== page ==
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    Is Dirt Biking a Physically Demanding Activity?

    I came across a story today that sparked a little fire inside me. A young girl in a school class had the assignment along with her classmates to do at least 20 minutes of physical activity per day. This girl was skinny as a post and dirt biked regularly, so she decided that she would do dirt biking for her activity. The gym teacher would not allow it claiming that dirt biking was not a physical activity and that she should instead WALK 20 minutes per day! Obviously this teacher has never ridden a dirt bike. Surely if walking was considered acceptable, dirt biking should be too, right? Too many people have misconceptions of the sport of dirt biking. Here is a quote I found by a trainer of both top cyclists and motocross racers and his opinion about the physical demands of both.

    "Most of those that are around the industry and who closely follow the sport of motocross will tell you that motocross athletes are some of the fittest athletes in the world. Someone who would know is Dr. Jeff Spencer, who has trained athletes like Lance Armstrong and Chad Reed. When asked to compare the fitness level of Lance Armstrong to a top motocross racer, Dr. Spencer said, “Motocross by far requires the highest level of combined fitness of any sport on the face of the earth, bar none.” He continued, “I’ve spent 5 tours (Tour de France) with Lance Armstrong and Lance is no slouch. But Lances’ overall general fitness doesn’t even compare to the overall fitness of a motocross racer.”

    Speed TV.

    Of course dirt biking is demanding physically! Most people that disagree with this statement picture a leisure ride on flat ground. Dirt biking like any activity/sport has different levels of activity, such as walking compared to running. It all depends which level you chose to ride. Personally I chose to "run" on my dirt bike. If you chose the same, I promise, you will know you are getting a workout! Just because you are not racing in the Tour de France doesn't mean that cycling is not physically demanding, just as dirt biking is physically demanding even if you chose not to race motocross. The type of bike you chose to ride also contributes to the demands that it will place on your body. Those who think "the engine does all the work for you" should try to ride a race bike that is constantly doing work ON you. An engine capable of producing 50+HP takes an incredible amount of strength, balance, and stamina to control..after all, it is producing an incredible amount of RESISTANCE to your body. Now try to imagine the forces of stopping the bike, and the forces of the ground when the terrain gets really nasty pumping your arms, legs, torso etc., and if all that doesn't get you, then try pushing the 225 pound machine back onto the trail after is slides down a side hill, or jumping off to assist the bike up a super nasty hill pushing when traction is minimal, then holding on to the bike when the tire grabs and lurches forward!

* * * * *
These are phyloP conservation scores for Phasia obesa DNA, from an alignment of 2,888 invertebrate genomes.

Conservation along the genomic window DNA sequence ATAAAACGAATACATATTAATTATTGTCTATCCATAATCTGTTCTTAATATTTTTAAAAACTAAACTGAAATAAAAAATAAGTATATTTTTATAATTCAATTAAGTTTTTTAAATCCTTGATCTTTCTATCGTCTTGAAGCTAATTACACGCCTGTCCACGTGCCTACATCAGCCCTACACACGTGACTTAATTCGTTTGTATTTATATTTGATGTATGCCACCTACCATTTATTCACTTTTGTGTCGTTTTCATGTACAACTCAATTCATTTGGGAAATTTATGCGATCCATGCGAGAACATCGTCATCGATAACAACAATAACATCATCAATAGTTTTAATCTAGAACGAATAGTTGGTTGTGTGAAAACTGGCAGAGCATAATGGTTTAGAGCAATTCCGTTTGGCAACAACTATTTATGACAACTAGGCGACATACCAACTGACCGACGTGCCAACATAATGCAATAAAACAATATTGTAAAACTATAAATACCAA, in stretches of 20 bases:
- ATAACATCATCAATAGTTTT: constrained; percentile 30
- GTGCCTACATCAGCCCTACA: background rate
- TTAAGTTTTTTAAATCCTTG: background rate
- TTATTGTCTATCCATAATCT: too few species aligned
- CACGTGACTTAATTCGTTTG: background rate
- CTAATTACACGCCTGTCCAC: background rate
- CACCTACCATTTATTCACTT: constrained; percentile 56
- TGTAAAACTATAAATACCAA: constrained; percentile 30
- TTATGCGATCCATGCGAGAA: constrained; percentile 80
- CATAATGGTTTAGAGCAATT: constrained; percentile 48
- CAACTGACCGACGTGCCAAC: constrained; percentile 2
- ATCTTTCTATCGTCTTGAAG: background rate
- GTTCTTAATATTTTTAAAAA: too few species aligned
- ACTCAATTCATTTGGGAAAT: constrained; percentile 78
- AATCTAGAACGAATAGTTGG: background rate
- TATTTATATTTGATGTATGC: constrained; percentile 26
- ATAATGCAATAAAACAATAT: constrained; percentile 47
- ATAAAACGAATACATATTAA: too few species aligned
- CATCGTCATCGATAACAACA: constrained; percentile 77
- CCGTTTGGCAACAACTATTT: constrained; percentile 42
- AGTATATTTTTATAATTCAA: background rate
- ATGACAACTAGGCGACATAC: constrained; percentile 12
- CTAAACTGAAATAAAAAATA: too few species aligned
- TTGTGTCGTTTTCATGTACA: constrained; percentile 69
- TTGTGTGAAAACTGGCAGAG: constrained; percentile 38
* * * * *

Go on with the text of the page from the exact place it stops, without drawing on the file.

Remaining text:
Research has shown that dirt biking at a normal level burns just as many calories as any other activity, including running, cycling, basketball etc. Here are a few more quotes I was able to dig up from people that ride dirt bikes, including this first one by a personal trainer.

    "I'm a personal trainer and thought when i picked up singletrack riding 2 years ago i could just get up and when i can't take my bike out i train for it in the gym. I thought i was in good enough shape for it and it whooped me, still does too! I'd rather take my clients out on the trails than keep them in the gym!"

    "There have been studies showing MX has been considered the second most physically demanding sport, second to soccer. Now granted, that is at a high level, for a long period of time, but as with anything, if you do it slower, it's not as athletic."

    "The National Sport Health Institute in Englewood, California tested several professional motocross racers in the early 1980s as part of a comparative study of the cardio-vascular fitness of athletes from various disciplines. Athletes from track, American football and soccer were tested, among others. The cardiac stress and strength test results compiled there revealed that the motocross subjects had as high of a fitness level as any other discipline tested."

    Obviously the people that claim riding a dirt bike is not physically demanding, are those who have never really ridden a dirt bike, or have never ridden at all! If you are not getting a workout when you ride, you simply are not riding hard enough. Just as running has sprints and marathons, dirt biking has erzberg and baja. If you go try to sprint a marathon, you simply won't make it. In any race or activity you must pace yourself if you expect to do well. Leisure dirt bike riding can be compared to going for a walk, nobody argues that marathons are not physically demanding, which is just a more intense form of walking, why is it that people question dirt biking?

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